With the advent of the webby-clouds, you can go to YouTube and watch a politician argue with itself over time, lining up beautifully contradictory statements on a topic. This collects a few links of historical interest and ponders technology and politics over time.
FDR had some ideas that seem swell in the abstract:
In our day these economic truths have become accepted as self-evident. We have accepted, so to speak, a second Bill of Rights under which a new basis of security and prosperity can be established for all regardless of station, race, or creed.What kind of an evil person are you for failing to agree that these "truths" are "self-evident"? You've had 65 years. How is it that you have not "accepted, so to speak, a second Bill of Rights" as some kind of stare decisis? Why must you continue to waste time and public resources in this resistance to such a common-sense set or proposals? Aren't you ashamed that your country doesn't join with the rest of the "civilized" world in embracing these concepts? What about the children harmed by your narrow-minded, hide-bound opposition, you Bad Person?
Among these are:
- The right to a useful and remunerative job in the industries or shops or farms or mines of the Nation;
- The right to earn enough to provide adequate food and clothing and recreation;
- The right of every farmer to raise and sell his products at a return which will give him and his family a decent living;
- The right of every businessman, large and small, to trade in an atmosphere of freedom from unfair competition and domination by monopolies at home or abroad;
- The right of every family to a decent home;
- The right to adequate medical care and the opportunity to achieve and enjoy good health;
- The right to adequate protection from the economic fears of old age, sickness, accident, and unemployment;
- The right to a good education.
Set aside the Constitutional issues, and the general financial insolvency of the results of the spiffy ideas of FDR. My curiosity is whether having the Internet available in the 1930s would have enabled a patriotic resistance to the implementation of these ideas at a federal level.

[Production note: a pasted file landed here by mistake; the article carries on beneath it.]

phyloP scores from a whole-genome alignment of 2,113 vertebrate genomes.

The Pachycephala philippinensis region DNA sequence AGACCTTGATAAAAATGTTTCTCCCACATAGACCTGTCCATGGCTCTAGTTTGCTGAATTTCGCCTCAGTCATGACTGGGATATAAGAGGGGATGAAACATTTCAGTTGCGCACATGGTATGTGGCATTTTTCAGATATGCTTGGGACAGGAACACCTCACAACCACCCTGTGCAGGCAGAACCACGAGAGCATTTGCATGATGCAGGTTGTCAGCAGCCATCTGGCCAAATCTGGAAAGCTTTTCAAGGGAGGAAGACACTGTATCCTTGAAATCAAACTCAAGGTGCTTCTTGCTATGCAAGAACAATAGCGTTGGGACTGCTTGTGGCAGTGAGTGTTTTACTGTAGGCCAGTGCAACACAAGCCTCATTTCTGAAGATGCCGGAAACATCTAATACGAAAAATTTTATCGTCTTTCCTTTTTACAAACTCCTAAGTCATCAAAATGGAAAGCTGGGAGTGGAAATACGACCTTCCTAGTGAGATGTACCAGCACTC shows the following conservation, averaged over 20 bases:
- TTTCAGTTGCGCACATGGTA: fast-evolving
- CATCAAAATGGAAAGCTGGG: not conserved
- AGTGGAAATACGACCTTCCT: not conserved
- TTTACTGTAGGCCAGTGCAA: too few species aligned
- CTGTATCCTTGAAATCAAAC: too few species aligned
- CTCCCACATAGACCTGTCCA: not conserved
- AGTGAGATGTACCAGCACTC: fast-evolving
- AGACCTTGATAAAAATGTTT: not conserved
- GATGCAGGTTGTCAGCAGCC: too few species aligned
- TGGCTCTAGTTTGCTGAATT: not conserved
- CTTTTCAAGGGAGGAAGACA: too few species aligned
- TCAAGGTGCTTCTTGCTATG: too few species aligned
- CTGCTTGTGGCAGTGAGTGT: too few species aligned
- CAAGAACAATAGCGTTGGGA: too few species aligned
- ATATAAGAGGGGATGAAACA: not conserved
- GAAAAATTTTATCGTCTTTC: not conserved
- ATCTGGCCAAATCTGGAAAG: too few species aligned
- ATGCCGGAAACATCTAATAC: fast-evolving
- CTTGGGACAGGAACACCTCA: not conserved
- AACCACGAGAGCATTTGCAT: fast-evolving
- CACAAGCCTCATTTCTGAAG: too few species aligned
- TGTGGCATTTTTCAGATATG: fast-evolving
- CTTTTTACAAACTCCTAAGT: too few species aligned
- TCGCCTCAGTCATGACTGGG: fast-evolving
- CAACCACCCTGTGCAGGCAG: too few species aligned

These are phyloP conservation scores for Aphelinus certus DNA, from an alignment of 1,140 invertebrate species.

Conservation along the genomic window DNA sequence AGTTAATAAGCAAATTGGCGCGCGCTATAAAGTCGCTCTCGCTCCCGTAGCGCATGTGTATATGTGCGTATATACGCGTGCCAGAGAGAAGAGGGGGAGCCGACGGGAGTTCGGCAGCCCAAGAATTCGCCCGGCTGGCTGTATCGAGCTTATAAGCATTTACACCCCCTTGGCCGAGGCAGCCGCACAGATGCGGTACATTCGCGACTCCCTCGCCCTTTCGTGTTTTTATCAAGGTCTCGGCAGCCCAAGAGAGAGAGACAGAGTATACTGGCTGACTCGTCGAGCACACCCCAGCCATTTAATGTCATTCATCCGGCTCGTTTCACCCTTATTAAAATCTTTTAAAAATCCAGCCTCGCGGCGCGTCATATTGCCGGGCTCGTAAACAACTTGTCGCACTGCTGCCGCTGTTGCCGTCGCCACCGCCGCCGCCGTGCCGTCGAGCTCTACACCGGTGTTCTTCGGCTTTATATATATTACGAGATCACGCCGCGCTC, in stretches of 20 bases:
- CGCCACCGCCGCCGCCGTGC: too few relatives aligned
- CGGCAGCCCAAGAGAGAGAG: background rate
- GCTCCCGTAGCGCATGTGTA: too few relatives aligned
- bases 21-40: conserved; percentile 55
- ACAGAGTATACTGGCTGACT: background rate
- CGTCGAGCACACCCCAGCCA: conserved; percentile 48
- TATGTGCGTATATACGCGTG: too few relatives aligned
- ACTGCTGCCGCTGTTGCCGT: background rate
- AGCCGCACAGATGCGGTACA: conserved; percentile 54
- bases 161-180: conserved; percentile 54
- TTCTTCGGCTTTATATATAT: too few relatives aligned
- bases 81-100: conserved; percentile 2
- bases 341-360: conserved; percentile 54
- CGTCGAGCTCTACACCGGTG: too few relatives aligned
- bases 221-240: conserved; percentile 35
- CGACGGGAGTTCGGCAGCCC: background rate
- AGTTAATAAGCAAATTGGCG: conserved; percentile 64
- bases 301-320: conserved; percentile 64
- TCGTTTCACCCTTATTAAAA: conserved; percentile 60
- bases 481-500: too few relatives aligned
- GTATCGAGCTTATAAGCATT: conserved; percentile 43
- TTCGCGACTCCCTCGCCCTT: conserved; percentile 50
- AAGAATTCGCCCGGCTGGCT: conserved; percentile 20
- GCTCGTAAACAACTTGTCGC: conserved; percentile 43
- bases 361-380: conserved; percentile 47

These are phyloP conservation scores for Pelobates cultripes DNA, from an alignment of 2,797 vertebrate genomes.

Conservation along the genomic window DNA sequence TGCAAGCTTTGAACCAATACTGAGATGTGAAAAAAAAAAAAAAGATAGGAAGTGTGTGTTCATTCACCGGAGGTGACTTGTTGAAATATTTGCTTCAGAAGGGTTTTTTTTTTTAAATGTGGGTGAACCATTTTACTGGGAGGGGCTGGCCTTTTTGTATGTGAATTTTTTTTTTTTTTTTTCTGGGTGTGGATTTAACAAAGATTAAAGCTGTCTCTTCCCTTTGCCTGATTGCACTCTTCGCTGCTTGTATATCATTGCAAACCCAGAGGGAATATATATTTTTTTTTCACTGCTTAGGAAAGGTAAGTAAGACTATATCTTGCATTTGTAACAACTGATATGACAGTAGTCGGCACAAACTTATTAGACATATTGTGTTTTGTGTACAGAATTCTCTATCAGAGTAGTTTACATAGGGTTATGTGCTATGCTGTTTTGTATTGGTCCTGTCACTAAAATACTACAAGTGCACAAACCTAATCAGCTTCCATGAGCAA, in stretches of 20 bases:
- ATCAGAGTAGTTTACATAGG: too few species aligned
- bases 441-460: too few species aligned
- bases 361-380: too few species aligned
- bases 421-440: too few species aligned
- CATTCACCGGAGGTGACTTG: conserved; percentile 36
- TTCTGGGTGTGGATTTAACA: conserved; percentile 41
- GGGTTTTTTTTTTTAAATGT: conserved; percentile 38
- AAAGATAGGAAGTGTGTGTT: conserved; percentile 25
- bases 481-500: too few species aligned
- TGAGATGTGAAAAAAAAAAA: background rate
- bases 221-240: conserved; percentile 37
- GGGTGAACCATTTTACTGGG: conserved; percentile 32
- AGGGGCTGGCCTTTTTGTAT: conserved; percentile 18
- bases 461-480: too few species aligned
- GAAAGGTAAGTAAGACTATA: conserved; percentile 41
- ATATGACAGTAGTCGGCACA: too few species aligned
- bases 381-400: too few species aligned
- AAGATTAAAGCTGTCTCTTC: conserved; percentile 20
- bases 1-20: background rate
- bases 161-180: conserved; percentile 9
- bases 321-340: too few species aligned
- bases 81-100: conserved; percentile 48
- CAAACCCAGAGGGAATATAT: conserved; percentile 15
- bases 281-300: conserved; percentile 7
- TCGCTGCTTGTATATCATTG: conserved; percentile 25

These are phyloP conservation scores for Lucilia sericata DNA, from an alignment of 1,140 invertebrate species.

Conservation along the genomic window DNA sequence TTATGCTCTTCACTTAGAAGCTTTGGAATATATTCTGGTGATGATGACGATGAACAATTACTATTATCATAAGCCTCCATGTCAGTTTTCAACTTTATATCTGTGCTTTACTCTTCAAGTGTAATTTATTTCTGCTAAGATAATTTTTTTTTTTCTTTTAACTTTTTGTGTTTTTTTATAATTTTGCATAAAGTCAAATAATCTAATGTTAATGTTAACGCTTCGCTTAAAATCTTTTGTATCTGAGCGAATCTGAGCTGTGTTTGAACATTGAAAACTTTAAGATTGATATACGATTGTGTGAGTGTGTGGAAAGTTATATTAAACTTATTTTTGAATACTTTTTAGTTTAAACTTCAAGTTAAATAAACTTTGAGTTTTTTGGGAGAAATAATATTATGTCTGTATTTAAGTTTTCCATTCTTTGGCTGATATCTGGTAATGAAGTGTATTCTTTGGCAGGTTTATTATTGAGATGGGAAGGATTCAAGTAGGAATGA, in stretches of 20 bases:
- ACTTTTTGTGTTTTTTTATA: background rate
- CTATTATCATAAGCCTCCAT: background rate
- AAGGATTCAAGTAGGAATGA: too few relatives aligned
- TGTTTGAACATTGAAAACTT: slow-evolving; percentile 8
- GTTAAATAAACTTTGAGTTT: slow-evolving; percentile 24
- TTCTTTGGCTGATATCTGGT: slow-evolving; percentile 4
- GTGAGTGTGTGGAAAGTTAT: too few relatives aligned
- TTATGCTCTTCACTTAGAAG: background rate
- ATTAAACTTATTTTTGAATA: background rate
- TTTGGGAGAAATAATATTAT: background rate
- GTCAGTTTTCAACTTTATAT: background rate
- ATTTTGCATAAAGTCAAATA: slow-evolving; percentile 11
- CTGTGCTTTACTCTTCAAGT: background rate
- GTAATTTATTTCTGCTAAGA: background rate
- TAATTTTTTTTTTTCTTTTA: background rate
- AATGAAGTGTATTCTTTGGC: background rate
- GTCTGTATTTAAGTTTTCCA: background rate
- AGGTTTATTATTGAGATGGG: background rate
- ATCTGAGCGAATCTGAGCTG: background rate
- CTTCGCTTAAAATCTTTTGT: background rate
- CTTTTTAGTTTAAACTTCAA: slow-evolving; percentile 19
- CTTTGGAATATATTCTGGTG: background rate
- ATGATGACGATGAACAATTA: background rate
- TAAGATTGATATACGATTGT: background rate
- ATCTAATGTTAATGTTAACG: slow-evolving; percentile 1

[Note that I'm not attacking these ideas as such. It would be quite interesting to see a distribution of states of various adherence to these concepts and see which dogs hunt, and which ones not so much. (The resistance of some to that kind of empiricism is telling).]
As implied by the full title of The Glorious Cause, the American Revolution was a slow-burn affair, with its pamphleteers. I recall from having read it a couple years ago that there is thought to have been a breakdown in thirds between those who supported independents, those who didn't care, and those who, unlike the modern left, did in fact go to Canada rather than deal with a pack of conservatives setting up a government emphasizing individual liberty.
A thrust of the Progressive movement has been the creation of the permanent political class, an American aristocracy, if you will. Also, it has a funding mechanism that could probably use an audit by now. The result has been to diminish the States as relevant in addressing issues. My Congresstool, on Tuesday, bemoaned the 800 families who've gone bankrupt as a result of health care costs in the last year (I think that was the scope of the remark) without mentioning Richmond as a source of any leadership.
I wonder to what degree the current crisis presidency and Congress realize that, if the US Constitution is to be defeated, the deed must be done now. Like a tiring magician, I think that the radical left realizes its ability to control the audience attention is fading. The serial failures of the Obama administration and the 111th Congress to manage public attention, drawing it away from the pesky details of sucking the remaining independence out of the States, is telling. Stage magic requires a pliant audience.
What about between now and the next election?
- This Saturday the Tea Party Express gets under way. Pray for peace as that trek unfolds.
- We have gubernatorial elections in Virginia and New Jersey in November.
- There is the wild card of the Massachusetts Senate seat. Do we get some vulgar display of legislation, or does the 2004 law stand, and they vote the seat?
- The 2010 election season starts up.
Victor Davis Hanson bears quoting, in closing:
History tells all of us that nobody gets a pass. Your [country's] perpetual existence is not guaranteed. If you do not believe in yourself, and believe that you're better than the alternative, and have the educational skills to come to that empirical judgment, then there is no reason for you to continue, and often you won't.